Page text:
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Ergamenes is the hellenized name of a Nubian king of Meroë reported by Agatharchides in Diodorus Siculus (3.2.6, FHN II No. 142). According to this account, Ergamenes reigned in Meroë during the friendly Egyptian reign of Ptolemy II Philadelphus to Ptolemy IV Philopator, was instructed in Greek philosophy, favored Greek art and its way of life,[1] although it could be rather intended as a cultural influence from a Ptolemaic-governed Egypt.[2] He resented the tradition of ancient Egypt and the Ethiopian priests control over the King's power and preferred the absolute power of his neighbor, Ptolemy II:[1]

A death of the kings, is still more extra-ordinary. The priests at Meroë have acquired great power. When they form a resolution, they send a courier to the king, with an order to him to die. They tell him that the gods (or oracles) had thus decreed, and that he would be guilty of crime if he violated an order from them. They added many other reasons, which would easily influence a simple man, aware of ancient custom, and who has no strength of the mind sufficient to resist such an unjust command. The first kings submitted to this cruel sentence. Ergamenes, who reigned at the time of the second Ptolemy, and who was instructed in the philosophy of Greece, was the first who dared to throw off this ridiculous yoke. He went with his army to the place difficult to get to, or fortress, when was formally the temple of gold of the Ethiopians, and caused all the priests to be massacred, and instituted himself a new religion.[3]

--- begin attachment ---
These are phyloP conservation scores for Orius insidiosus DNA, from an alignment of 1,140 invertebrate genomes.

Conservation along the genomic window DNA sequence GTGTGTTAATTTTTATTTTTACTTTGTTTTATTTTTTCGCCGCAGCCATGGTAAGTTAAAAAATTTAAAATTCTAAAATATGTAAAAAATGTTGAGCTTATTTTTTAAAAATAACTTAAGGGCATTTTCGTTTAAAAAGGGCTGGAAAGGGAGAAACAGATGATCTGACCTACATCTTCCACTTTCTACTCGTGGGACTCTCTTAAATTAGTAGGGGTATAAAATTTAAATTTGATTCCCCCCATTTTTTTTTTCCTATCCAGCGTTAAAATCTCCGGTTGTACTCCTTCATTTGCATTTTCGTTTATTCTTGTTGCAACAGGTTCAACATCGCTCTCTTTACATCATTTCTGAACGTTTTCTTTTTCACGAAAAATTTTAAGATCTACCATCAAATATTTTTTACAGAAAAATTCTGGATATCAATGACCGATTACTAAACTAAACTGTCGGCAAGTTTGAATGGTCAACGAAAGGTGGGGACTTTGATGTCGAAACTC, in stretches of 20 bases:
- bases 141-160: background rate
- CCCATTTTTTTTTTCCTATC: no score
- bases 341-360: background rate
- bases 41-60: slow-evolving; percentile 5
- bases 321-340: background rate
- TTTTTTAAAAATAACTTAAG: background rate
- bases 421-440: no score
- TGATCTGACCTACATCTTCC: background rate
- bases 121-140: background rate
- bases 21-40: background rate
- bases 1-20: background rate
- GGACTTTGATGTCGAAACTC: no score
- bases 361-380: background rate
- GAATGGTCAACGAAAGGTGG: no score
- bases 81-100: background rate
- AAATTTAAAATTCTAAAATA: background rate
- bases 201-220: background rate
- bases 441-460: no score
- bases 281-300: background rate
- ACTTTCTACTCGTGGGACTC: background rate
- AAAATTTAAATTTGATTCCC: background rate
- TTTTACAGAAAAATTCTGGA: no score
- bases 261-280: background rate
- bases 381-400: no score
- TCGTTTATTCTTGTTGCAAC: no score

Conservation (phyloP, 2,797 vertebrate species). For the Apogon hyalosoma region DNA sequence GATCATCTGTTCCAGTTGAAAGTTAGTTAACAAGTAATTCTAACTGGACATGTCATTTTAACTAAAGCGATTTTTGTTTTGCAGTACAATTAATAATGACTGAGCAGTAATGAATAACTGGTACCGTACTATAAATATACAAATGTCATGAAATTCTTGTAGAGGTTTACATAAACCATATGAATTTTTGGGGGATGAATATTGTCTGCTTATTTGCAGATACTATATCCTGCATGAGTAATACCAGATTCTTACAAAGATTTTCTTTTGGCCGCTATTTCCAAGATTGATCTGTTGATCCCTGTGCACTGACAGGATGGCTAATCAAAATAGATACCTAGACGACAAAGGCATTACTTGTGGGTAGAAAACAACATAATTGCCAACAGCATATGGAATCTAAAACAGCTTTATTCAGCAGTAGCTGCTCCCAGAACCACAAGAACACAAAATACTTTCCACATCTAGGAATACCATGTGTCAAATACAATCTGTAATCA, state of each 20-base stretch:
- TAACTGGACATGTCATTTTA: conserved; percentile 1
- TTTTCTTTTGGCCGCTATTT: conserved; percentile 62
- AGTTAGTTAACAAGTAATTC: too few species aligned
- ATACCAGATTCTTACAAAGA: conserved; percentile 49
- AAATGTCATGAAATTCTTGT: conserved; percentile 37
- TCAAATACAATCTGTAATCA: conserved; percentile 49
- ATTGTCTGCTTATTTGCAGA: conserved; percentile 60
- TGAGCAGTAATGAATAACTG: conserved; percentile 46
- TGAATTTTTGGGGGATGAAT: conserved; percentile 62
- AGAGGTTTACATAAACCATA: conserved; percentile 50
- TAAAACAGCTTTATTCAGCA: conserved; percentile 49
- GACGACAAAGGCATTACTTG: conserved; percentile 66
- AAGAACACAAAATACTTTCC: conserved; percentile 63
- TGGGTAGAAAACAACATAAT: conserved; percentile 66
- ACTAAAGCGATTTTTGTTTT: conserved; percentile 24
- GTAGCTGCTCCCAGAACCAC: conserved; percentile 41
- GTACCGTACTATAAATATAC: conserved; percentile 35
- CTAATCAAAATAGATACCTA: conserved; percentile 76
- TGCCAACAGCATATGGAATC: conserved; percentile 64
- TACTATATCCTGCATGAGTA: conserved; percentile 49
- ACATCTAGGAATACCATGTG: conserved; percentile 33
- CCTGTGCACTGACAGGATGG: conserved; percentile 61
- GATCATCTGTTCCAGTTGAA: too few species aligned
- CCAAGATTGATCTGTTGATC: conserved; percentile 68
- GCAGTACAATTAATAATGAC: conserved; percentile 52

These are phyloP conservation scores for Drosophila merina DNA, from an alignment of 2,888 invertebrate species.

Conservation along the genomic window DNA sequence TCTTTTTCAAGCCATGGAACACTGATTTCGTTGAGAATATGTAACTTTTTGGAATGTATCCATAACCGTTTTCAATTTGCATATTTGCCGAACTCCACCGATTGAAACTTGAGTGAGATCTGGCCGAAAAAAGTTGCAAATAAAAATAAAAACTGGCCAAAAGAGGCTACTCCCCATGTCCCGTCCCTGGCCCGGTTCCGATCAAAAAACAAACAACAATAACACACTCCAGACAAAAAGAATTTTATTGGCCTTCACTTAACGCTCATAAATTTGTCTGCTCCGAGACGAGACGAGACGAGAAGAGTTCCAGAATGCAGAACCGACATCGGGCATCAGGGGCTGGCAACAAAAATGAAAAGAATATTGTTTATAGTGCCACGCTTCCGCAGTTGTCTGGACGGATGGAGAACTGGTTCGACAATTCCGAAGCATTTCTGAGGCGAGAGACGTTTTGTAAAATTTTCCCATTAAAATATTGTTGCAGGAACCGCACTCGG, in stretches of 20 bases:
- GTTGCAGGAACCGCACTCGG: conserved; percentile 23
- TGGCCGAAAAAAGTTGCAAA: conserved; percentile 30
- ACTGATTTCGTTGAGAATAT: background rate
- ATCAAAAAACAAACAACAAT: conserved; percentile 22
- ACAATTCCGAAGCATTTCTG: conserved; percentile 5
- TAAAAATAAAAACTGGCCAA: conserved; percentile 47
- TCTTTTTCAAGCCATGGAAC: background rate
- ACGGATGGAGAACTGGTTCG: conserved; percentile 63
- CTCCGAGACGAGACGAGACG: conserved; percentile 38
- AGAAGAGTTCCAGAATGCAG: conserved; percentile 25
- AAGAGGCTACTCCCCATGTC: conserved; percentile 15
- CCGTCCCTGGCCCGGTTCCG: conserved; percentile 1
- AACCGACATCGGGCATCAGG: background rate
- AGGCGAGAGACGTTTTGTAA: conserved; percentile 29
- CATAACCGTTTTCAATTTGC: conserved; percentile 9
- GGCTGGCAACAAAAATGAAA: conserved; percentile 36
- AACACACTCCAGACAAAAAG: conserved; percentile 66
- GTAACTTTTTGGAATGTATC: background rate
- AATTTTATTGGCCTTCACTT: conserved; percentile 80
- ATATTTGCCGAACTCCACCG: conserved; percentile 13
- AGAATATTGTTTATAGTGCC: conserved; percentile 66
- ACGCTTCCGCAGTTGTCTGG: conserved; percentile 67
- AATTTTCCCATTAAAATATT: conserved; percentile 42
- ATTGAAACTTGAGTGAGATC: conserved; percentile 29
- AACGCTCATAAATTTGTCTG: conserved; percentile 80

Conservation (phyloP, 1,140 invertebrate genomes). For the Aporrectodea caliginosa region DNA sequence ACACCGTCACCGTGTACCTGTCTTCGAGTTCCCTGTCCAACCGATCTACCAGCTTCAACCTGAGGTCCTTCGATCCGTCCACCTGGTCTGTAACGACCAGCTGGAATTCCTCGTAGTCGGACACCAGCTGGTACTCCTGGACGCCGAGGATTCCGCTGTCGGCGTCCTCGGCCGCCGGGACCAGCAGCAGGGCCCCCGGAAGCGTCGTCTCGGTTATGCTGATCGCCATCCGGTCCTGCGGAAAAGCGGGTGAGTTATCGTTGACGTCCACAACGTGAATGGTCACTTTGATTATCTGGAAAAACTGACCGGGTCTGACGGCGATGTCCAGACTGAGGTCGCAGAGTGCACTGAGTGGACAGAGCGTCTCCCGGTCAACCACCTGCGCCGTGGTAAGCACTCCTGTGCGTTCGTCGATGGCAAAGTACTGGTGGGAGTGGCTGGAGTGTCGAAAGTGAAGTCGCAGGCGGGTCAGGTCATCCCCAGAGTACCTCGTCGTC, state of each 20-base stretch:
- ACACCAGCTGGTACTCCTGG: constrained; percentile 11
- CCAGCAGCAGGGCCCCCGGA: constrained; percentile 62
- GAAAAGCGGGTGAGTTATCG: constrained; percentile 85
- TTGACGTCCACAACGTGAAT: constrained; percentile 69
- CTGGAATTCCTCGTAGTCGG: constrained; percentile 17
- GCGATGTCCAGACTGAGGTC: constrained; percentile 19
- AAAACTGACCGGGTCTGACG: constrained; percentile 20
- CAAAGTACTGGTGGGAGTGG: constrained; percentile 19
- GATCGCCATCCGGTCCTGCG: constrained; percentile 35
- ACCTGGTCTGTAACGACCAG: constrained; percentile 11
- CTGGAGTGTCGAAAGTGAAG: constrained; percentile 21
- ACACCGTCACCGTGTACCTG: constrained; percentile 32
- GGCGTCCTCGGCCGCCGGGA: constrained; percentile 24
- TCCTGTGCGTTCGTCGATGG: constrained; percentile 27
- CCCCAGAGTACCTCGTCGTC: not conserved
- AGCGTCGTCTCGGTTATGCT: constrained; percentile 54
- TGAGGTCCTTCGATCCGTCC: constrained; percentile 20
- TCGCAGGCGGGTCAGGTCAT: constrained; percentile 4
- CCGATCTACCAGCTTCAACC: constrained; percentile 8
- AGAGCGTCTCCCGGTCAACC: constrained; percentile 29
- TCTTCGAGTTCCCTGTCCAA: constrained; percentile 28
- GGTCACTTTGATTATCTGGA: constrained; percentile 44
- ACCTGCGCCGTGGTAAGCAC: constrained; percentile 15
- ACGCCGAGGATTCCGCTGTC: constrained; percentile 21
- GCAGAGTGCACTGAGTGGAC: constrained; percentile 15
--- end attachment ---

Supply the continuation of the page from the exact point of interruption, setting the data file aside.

— Diodorus Siculus, Story of Ergamenes


Ergamenes was tentatively identified with many archaeologically known king of Meroë, above all two kings with similar names, Arakamani and Arqamani. This situation has led to cause these two kings to be called Ergamenes I (Arakamani) and Ergamenes II (Arqamani). Although it is possible that – in a way similar to the semi-mythological Sesostris – Greeks conflated several rulers into a single figure named Ergamenes,[4] Egyptologist Fritz Hintze and Meroitologist László Török believes that the original Ergamenes should be identified with Arakamani.[5]


  1. ^ a b Samuel Sharpe: The history of Egypt: from the earliest times till the conquest by the Arabs, A.D. 640, 1859, p 316
  2. ^ Török (2008), p. 511
  3. ^ George Alexander Hoskins: Travels in Ethiopia, above the Second Cataract of the Nile. Exhibiting the State of that Country, and Its Various Inhabitants, under the Dominion of Mohammed Ali and Illustrating the Antiquities, Arts, and History of the Ancient Kingdom of Meroe, March 2011, ISBN 978-1-4021-6047-9, p. 314
  4. ^ Clark: Cambridge history of Africa, Cambridge University Press, ISBN 978-0-521-21592-3, pp. 227–28
  5. ^ Török (2008), pp. 389–90 and references therein.
  • László Török, Between Two Worlds: The Frontier Region Between Ancient Nubia and Egypt 3700 BC – 500 AD, Brill, 2008, ISBN 978-90-04-17197-8.